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Star, Idaho

Star is a city in northwestern Ada County, Idaho, with parts stretching into neighboring Canyon County. The population was 5,793 at the 2010 census, up from 1,795 in 2000. It was named in the 19th century by travelers on their way to Middleton and Boise who used the star on the school house to find east and west. The name stuck and it became Star, Idaho. Today it is a growing town west of Boise and its schools are shared with Middleton School District and West Ada School District.

Star is part of the Boise metropolitan area.

The community of Star was one of the earliest settlements in the Boise Valley.
One of the first settlers was Ben F. Swalley who in 1863 drove his ox team and wagon onto 300 acres of land along the Boise River, one mile south of the present town. Others soon followed, homesteading the good farm land along the Boise River. The surrounding farms often catered to the needs of early travelers and miners providing them with food and lodging on their way to and from the mines in the Boise Basin.

One of the later branches of the Oregon Trail that crossed the river near Boise passed through what now is Star, just south of present-day Highway 44. Ezra Meeker, who spent his last years marking the course of the old Oregon Trail, visited Star on May 5, 1906. Portions of this early Oregon trail corridor became the Old Valley Road connecting Boise to Caldwell. In the spring, travelers had to take the alternate foothills road to keep from getting stuck in the mud bogs. Starting in the 1860's, the stage from Boise City followed Old Valley Road and arrived at Gray's Station just east of Star, near the old Balm Mill, on what is now Moon Valley Road. Here the stage left Old Valley Road and proceeded northwest through the sage brush to the Willow Creek Stage Station, northwest of Star. The route continued to Payette and eventually to Umatilla, Oregon and the Columbia River. Stage routes served the area through the 1880's with their big six-horse coaches.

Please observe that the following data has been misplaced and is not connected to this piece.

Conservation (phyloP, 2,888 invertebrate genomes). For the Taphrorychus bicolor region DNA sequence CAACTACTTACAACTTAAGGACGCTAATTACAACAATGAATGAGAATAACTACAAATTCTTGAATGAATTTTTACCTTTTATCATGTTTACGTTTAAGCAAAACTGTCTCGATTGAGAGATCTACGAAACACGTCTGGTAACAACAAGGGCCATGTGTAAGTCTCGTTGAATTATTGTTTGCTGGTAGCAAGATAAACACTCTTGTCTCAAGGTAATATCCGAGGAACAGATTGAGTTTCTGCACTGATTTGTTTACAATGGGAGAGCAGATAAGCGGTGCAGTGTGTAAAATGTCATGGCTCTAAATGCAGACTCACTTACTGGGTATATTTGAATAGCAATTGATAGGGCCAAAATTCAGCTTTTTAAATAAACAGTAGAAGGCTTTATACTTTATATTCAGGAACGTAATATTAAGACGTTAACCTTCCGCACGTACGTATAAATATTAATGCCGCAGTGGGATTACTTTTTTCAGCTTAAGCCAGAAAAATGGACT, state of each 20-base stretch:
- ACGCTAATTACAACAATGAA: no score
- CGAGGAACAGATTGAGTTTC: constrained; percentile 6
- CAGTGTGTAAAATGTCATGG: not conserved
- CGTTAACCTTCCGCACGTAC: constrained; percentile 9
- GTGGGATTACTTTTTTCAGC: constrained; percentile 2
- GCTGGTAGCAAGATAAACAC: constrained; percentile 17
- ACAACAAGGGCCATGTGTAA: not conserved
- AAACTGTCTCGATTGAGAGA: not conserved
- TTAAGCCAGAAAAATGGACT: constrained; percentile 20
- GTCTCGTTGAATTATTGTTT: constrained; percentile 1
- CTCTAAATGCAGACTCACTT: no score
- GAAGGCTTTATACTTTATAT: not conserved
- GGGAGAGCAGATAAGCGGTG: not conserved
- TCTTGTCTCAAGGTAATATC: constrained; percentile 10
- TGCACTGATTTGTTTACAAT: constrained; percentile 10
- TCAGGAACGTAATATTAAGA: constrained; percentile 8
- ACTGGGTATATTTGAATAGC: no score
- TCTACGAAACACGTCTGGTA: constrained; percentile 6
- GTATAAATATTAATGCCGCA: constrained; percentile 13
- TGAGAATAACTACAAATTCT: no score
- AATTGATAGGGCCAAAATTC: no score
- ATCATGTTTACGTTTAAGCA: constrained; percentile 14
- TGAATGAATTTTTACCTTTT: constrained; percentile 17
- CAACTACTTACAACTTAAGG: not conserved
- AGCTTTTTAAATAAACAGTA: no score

The first location of the village of Star was one mile to the east of present Star, about halfway between the present town of Star and Star-Emmett junction. The first schoolhouse was built there in the 1870's on land donated by Ben F. Swalley. When the settlers finished building the schoolhouse, one of the men sawed out a star and nailed it to the front door, pounding nails all around its edge. This star became an important landmark for miles around and was a guide for travelers and miners. When they came to the schoolhouse with the star on the door, they would find lodging for the night. In time, the town became known as Star. The village of Star began to grow, providing services to travelers and serving as a rural center for neighboring farmers and ranchers. In 1880, a post office was established in Star with Shepp Gray the first postmaster and proprietor of the general store. The early settlement also had two blacksmith shops for "iron work" as well as the district school house, two churches, and half a score of residences. The first hotel was opened in 1888.

The 1870s schoolhouse with the original star, was eventual moved and later replaced by a brick schoolhouse on River Street in 1903. In 1912, Star had a new high school built. The 1870’s schoolhouse was dismantled in 1937 and a new school was built with the salvaged bricks. Star Elementary School was completed in 1975 adjacent to the brick schoolhouse which was later demolished. Star maintained its own school district for a period but is now part of the West Ada School District. A new middle school is opening in the fall of 2018.

Sources: Wikipedia, City of Star Website


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